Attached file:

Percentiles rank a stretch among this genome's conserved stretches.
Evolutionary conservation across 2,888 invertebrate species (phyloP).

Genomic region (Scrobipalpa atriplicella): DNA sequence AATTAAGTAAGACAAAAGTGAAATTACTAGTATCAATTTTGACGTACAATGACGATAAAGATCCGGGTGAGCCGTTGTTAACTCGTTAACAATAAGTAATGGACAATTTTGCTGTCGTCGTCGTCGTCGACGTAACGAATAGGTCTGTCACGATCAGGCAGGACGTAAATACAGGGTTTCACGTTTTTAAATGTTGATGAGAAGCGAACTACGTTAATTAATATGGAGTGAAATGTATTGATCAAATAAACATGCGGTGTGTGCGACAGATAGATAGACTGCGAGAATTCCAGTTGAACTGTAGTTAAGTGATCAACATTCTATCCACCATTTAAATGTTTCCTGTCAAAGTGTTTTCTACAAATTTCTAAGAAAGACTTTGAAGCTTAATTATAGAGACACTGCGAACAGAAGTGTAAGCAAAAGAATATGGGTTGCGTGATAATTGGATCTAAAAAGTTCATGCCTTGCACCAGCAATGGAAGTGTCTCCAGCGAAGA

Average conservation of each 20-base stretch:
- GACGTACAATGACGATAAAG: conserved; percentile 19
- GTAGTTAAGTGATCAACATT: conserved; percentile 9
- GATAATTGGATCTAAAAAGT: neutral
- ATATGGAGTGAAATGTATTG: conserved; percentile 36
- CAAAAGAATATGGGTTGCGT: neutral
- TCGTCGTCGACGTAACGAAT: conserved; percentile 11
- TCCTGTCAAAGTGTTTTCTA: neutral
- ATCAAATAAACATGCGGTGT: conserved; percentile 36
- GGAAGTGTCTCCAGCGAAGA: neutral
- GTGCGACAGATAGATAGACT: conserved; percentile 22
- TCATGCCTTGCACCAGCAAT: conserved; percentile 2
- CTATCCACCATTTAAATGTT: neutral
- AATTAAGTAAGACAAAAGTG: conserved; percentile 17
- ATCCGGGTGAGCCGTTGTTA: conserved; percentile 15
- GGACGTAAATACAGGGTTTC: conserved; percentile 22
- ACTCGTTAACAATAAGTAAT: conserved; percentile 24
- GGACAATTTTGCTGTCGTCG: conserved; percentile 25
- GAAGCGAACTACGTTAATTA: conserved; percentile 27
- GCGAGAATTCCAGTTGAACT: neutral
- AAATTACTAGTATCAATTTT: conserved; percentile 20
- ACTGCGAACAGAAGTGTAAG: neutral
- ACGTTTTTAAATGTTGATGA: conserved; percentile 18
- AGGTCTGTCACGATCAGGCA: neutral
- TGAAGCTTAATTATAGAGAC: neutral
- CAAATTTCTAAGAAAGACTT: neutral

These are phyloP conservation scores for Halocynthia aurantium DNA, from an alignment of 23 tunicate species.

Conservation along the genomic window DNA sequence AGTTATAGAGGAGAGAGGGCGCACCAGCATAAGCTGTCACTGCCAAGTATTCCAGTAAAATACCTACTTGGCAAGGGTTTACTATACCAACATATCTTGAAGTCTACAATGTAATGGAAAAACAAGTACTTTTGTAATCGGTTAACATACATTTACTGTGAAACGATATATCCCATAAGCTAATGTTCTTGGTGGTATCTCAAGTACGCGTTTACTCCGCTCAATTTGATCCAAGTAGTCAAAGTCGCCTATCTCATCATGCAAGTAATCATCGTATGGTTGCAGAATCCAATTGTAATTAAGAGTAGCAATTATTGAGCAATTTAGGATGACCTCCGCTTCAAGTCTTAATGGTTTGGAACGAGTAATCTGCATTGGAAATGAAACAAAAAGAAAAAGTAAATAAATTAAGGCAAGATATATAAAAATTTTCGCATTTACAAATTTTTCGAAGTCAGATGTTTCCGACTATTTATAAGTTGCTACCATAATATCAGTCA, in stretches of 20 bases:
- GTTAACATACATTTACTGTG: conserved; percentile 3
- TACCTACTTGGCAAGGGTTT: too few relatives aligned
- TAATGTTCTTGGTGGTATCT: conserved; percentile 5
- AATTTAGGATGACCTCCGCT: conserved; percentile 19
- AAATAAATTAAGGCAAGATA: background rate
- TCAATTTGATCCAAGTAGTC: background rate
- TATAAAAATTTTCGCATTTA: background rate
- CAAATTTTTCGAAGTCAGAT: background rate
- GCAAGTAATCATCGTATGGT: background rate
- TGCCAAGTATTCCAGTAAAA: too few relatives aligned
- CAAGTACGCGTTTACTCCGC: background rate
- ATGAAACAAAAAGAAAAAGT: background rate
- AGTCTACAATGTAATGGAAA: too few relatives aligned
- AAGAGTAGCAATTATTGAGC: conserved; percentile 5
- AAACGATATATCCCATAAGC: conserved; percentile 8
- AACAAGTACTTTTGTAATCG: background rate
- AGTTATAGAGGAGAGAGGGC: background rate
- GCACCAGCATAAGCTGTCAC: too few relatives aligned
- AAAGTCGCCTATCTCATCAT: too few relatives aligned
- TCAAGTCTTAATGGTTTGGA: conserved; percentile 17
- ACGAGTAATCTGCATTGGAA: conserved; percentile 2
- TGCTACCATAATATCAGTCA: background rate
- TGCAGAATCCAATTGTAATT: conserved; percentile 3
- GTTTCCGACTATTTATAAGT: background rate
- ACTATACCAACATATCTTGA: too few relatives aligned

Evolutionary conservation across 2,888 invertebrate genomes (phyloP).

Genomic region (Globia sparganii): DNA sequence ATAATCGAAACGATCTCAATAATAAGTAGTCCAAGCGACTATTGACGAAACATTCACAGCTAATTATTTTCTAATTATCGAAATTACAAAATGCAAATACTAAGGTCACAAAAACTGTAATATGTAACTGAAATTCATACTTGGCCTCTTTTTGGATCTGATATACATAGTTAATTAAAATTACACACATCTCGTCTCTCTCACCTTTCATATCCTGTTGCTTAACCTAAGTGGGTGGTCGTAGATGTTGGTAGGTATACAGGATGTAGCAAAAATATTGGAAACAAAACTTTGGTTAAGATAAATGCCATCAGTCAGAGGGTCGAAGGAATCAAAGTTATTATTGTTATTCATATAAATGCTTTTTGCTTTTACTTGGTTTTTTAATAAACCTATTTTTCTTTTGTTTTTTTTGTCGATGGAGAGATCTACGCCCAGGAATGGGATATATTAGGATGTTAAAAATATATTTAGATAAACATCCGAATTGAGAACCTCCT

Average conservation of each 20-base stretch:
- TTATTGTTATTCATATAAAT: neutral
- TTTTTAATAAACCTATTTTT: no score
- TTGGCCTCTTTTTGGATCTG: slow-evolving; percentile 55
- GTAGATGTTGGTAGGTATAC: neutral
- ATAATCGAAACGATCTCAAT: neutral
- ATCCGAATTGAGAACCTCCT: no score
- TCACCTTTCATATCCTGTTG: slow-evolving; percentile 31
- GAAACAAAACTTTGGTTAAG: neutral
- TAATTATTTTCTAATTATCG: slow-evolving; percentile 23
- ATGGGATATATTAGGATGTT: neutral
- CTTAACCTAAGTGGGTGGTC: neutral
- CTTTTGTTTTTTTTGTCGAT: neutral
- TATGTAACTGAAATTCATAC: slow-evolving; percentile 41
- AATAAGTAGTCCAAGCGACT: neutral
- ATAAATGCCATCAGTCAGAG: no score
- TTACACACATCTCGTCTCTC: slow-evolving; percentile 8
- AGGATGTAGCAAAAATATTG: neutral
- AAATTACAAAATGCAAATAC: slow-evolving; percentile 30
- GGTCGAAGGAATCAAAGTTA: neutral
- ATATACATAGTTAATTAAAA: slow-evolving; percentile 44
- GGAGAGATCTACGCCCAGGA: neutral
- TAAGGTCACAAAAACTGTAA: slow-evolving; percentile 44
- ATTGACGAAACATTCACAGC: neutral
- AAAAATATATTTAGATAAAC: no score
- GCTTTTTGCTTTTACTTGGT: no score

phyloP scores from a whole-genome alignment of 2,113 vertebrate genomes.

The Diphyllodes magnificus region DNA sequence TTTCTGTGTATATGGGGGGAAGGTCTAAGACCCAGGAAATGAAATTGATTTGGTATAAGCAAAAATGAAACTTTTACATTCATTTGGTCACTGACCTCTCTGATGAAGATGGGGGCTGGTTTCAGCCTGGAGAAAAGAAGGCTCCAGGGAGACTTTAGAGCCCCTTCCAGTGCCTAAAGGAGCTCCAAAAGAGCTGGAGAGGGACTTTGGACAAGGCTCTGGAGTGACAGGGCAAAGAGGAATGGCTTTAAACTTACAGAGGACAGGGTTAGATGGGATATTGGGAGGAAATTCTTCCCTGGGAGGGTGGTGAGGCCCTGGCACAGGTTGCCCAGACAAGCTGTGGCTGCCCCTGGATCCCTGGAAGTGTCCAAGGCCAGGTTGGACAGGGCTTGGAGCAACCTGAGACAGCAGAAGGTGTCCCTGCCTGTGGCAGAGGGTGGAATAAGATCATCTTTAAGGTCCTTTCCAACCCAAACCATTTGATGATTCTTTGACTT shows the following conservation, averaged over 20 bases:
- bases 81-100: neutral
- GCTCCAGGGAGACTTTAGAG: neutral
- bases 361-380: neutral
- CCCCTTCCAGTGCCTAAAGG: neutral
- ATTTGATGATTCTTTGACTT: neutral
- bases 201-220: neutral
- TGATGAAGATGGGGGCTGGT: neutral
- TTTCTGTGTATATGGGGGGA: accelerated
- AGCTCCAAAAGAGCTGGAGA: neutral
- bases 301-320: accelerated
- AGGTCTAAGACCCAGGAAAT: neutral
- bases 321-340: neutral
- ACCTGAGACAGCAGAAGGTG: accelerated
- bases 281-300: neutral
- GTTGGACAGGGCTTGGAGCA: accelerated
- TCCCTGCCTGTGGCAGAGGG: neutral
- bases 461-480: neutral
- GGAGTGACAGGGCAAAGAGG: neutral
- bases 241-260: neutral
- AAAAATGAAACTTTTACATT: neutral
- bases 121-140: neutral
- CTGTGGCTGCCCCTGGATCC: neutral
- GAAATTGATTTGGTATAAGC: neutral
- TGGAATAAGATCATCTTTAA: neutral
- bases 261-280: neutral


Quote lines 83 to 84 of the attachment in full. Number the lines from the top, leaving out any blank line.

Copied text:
- AAAAATATATTTAGATAAAC: no score
- GCTTTTTGCTTTTACTTGGT: no score